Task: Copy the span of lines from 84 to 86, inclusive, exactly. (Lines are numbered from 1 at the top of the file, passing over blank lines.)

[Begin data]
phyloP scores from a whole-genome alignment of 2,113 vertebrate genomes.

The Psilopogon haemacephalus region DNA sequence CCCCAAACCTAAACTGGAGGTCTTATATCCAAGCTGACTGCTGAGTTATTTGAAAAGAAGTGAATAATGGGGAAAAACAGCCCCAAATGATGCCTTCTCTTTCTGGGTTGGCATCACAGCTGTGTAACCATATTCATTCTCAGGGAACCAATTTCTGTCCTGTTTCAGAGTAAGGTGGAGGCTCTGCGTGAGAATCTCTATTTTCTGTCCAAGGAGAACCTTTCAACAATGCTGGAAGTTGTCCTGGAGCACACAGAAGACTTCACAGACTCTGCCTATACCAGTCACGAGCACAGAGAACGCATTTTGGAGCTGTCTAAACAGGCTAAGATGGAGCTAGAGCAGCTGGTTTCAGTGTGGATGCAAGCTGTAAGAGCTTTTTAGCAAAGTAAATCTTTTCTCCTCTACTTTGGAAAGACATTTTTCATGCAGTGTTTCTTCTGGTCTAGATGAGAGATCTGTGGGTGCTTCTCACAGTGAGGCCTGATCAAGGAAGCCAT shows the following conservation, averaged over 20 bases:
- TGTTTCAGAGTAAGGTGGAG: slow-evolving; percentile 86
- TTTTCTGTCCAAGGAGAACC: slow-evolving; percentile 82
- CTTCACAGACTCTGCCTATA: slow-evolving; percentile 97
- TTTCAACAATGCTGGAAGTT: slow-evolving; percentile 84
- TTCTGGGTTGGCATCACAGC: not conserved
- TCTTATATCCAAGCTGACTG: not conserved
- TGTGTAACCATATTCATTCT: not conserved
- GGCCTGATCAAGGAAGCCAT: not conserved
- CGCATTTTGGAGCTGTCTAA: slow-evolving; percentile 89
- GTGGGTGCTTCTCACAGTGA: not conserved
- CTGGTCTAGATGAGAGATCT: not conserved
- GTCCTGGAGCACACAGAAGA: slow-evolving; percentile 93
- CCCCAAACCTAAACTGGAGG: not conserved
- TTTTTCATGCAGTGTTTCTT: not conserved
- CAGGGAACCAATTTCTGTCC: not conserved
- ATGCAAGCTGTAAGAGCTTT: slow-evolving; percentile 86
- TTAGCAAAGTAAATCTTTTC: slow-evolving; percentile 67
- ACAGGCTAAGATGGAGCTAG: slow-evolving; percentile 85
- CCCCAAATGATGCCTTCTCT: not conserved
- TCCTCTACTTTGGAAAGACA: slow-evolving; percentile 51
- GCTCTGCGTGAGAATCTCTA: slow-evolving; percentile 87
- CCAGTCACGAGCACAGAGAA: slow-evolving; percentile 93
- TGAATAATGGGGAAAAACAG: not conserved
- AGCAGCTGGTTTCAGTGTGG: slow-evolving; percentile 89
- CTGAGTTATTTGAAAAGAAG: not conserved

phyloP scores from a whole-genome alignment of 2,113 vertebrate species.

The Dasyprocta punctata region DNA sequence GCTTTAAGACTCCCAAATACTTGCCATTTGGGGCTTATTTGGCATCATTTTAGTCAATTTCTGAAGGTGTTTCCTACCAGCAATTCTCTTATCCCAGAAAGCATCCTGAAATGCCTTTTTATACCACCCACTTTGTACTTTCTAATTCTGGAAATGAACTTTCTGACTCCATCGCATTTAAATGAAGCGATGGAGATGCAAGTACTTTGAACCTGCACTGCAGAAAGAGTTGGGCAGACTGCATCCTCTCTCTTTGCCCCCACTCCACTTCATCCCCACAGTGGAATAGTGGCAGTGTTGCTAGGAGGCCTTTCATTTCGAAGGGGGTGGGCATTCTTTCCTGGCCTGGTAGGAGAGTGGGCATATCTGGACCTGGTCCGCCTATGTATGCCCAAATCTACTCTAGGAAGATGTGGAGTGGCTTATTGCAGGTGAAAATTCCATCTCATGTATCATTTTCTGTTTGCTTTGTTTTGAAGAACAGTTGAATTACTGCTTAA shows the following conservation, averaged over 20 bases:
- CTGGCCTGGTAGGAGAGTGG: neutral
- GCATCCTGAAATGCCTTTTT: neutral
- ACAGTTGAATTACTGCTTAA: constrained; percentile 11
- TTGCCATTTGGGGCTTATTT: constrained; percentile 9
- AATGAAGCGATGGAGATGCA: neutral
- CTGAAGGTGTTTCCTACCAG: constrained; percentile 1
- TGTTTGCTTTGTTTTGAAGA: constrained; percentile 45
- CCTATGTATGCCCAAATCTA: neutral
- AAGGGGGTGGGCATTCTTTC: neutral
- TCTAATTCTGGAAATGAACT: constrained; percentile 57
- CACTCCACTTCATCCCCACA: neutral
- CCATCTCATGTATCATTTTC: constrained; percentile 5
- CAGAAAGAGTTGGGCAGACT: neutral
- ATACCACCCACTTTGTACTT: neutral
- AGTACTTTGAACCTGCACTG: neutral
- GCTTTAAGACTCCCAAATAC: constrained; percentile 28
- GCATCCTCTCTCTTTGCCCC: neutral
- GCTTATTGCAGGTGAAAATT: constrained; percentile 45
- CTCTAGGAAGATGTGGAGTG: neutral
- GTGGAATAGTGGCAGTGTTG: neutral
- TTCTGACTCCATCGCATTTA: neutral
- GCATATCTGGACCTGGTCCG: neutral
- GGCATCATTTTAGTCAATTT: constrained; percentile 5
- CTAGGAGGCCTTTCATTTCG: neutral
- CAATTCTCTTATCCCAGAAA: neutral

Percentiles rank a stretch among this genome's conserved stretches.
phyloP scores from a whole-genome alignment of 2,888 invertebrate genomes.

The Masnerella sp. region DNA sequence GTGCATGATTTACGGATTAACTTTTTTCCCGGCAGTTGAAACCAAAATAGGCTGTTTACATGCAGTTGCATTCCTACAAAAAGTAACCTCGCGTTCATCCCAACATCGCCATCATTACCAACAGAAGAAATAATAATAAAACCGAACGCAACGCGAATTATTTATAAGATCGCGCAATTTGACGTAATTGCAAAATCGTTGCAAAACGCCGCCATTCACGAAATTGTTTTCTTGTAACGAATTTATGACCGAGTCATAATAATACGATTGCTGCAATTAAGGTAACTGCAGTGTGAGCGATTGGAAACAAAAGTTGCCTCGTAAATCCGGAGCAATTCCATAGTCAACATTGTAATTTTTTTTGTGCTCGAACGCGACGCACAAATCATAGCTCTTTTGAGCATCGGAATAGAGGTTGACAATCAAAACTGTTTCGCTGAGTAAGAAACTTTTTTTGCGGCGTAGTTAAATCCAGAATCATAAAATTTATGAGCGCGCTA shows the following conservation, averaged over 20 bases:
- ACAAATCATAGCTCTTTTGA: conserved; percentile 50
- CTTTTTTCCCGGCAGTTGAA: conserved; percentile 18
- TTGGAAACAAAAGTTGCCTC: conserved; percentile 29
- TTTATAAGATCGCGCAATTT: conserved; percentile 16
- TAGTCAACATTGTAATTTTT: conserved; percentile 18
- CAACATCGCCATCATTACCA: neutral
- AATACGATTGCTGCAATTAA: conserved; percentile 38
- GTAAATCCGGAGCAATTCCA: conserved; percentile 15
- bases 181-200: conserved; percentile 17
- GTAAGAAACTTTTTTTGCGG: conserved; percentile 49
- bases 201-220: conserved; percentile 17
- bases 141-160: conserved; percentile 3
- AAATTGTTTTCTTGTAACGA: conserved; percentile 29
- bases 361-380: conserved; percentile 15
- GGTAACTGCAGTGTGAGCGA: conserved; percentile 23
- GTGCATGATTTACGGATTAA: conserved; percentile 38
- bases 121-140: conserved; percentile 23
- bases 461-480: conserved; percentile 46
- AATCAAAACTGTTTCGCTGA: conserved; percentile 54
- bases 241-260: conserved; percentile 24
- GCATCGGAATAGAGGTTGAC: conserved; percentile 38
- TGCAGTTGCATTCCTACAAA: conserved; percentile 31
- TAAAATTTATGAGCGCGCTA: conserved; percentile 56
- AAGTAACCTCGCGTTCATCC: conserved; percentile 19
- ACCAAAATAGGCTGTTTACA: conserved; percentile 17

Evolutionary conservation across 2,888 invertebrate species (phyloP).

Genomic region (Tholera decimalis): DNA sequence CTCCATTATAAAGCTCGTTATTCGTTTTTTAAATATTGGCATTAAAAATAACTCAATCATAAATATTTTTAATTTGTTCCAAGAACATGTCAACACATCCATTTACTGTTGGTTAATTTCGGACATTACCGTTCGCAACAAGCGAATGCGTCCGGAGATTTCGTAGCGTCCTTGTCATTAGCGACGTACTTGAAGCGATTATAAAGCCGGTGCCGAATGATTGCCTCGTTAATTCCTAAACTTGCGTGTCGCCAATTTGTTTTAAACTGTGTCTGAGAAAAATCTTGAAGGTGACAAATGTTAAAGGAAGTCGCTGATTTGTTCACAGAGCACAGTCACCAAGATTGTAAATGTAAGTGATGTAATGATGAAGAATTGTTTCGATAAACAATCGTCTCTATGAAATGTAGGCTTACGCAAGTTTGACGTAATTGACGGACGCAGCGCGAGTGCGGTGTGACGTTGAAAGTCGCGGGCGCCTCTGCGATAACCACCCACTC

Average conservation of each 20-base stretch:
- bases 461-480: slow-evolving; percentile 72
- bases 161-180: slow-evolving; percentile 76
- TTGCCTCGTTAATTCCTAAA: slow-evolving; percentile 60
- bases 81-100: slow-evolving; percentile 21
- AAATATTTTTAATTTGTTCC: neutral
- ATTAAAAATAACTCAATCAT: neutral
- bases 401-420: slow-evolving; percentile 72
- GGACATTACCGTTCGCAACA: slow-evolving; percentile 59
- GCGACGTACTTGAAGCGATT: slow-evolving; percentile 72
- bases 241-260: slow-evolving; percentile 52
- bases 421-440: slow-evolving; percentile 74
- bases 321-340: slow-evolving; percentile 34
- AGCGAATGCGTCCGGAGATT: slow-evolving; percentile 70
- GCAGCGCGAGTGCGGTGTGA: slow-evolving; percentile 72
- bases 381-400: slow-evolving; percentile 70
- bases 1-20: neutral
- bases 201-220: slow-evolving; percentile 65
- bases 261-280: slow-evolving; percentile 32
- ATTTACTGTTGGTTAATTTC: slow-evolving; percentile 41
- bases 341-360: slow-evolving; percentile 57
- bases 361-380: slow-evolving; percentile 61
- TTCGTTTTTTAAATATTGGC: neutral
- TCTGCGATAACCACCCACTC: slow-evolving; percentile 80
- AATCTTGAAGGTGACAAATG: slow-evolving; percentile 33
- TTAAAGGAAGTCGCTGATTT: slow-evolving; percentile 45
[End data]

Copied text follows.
Genomic region (Tholera decimalis): DNA sequence CTCCATTATAAAGCTCGTTATTCGTTTTTTAAATATTGGCATTAAAAATAACTCAATCATAAATATTTTTAATTTGTTCCAAGAACATGTCAACACATCCATTTACTGTTGGTTAATTTCGGACATTACCGTTCGCAACAAGCGAATGCGTCCGGAGATTTCGTAGCGTCCTTGTCATTAGCGACGTACTTGAAGCGATTATAAAGCCGGTGCCGAATGATTGCCTCGTTAATTCCTAAACTTGCGTGTCGCCAATTTGTTTTAAACTGTGTCTGAGAAAAATCTTGAAGGTGACAAATGTTAAAGGAAGTCGCTGATTTGTTCACAGAGCACAGTCACCAAGATTGTAAATGTAAGTGATGTAATGATGAAGAATTGTTTCGATAAACAATCGTCTCTATGAAATGTAGGCTTACGCAAGTTTGACGTAATTGACGGACGCAGCGCGAGTGCGGTGTGACGTTGAAAGTCGCGGGCGCCTCTGCGATAACCACCCACTC

Average conservation of each 20-base stretch:
- bases 461-480: slow-evolving; percentile 72